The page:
Once a staffer creates a profile, it’s possible to seek out engagements or have the Triple Creek system suggest matches. A person begins a search by entering desired competencies—everything from leadership and innovation to contracts and legal issues — and selecting other criteria. The system uses an algorithm to suggest matches. A user can view a basic summary of suggested connections but also drill down for more information about the person. Once a connection is established—or a group is created—participants share notes, documents, links and other resources. Users designate whether a group is public or private.
The end result? “If you need help on that particular issue or situation, you can access someone virtually, very quickly, as opposed to a one-to-one mentor/mentee match, where you’re just talking to one person,” Mullican notes. “The system provides an enormous amount of flexibility and helps users get the information they need in an expedited way.
An engagement may last a few days or for months and each one can take on a very different shape and form.”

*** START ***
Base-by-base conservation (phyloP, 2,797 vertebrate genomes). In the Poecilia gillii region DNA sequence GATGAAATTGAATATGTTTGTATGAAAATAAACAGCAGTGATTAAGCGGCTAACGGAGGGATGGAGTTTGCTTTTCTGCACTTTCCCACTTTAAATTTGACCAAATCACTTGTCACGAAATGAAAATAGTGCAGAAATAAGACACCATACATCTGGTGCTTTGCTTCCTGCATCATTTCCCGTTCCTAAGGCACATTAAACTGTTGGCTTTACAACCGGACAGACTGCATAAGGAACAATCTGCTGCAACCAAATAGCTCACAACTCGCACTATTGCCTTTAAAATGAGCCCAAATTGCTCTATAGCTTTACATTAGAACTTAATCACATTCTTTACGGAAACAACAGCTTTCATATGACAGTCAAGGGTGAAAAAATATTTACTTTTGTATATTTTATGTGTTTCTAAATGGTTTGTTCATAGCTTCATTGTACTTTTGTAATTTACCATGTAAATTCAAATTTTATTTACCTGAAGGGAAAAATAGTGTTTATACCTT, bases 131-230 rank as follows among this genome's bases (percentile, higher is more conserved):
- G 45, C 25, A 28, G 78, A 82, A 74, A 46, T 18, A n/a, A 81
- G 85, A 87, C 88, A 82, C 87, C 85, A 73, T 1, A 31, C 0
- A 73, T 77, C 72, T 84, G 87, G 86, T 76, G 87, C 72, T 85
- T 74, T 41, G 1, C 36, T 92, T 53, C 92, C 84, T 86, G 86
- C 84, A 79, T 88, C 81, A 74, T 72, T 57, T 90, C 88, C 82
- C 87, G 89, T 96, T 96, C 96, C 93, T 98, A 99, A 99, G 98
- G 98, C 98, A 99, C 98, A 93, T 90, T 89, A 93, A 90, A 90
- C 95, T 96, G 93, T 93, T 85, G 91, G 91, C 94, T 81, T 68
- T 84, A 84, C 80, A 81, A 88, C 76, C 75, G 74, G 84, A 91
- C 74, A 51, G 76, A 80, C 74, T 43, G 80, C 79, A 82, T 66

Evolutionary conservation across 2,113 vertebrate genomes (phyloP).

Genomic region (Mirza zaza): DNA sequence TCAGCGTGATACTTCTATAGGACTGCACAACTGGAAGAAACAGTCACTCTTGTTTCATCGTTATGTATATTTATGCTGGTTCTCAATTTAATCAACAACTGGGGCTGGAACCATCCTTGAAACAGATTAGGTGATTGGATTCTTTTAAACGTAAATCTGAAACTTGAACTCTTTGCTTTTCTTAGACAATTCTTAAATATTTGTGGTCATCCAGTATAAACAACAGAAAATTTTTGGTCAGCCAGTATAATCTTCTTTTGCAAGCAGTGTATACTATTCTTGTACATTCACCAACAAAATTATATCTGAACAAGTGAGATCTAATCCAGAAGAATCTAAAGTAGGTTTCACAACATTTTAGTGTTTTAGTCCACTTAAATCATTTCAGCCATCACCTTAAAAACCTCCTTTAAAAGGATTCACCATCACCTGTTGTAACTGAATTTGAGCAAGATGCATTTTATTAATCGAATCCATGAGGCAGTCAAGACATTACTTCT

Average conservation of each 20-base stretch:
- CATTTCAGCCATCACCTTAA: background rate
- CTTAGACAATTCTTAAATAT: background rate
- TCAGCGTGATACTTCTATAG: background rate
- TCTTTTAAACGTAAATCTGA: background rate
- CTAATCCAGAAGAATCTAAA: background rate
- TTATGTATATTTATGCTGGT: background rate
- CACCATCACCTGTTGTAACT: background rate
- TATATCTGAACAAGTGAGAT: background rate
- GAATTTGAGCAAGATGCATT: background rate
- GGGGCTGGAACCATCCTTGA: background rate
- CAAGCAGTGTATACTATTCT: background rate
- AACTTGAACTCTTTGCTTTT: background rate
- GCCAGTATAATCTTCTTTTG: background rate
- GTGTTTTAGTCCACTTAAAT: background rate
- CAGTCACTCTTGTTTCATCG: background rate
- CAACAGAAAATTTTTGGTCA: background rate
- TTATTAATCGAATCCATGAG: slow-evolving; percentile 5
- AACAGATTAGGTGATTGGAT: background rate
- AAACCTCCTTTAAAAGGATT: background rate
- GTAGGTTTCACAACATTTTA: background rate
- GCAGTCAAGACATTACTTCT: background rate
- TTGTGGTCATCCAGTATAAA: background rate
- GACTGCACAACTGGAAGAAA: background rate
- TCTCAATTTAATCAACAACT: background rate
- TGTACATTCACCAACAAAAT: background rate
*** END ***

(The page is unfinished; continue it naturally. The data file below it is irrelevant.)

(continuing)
Beyond the Watercooler
One major goal of the program is to nudge staff outside their comfort zone and expand their thinking and options about sharing knowledge. So far, Mullican reports that the agency has established 57 formal one-to-one mentoring relationships covering administrative processes, technical program areas, leadership, negotiating and other topics. Hundreds of other groups have assembled and dissolved over days or weeks. The OLN has also helped the FDA identify potential changes to workflows that boost efficiency and trim costs.
The biggest challenge, Mullican notes, has been getting staff to create profiles and populate their competency lists. The number of participants is now approaching 700 but the FDA expects the figure to grow rapidly now that the system has moved from a pilot phase to general use. She and the OLN team have made it a point to provide training and manuals to help employees get up to speed. Evaluations indicate that most employees find the system valuable, she says.
The FDA is now looking to expand the system agency-wide (and eventually with its counterparts around the world) and it’s looking for ways to further define competencies and other components. It’s also working to build a more robust system that can tie into talent management and succession planning systems—and map competency strengths as well as skill and knowledge gaps. “This will enable us to identify, develop, deliver, and track proper training and career development opportunities that an employee would need from hire to retire,” Mullican says.
“The Open Learning Network is a cost effective, low risk way to achieve results,” Mullican concludes. “It’s helping build a culture of knowledge sharing and making change management safe.”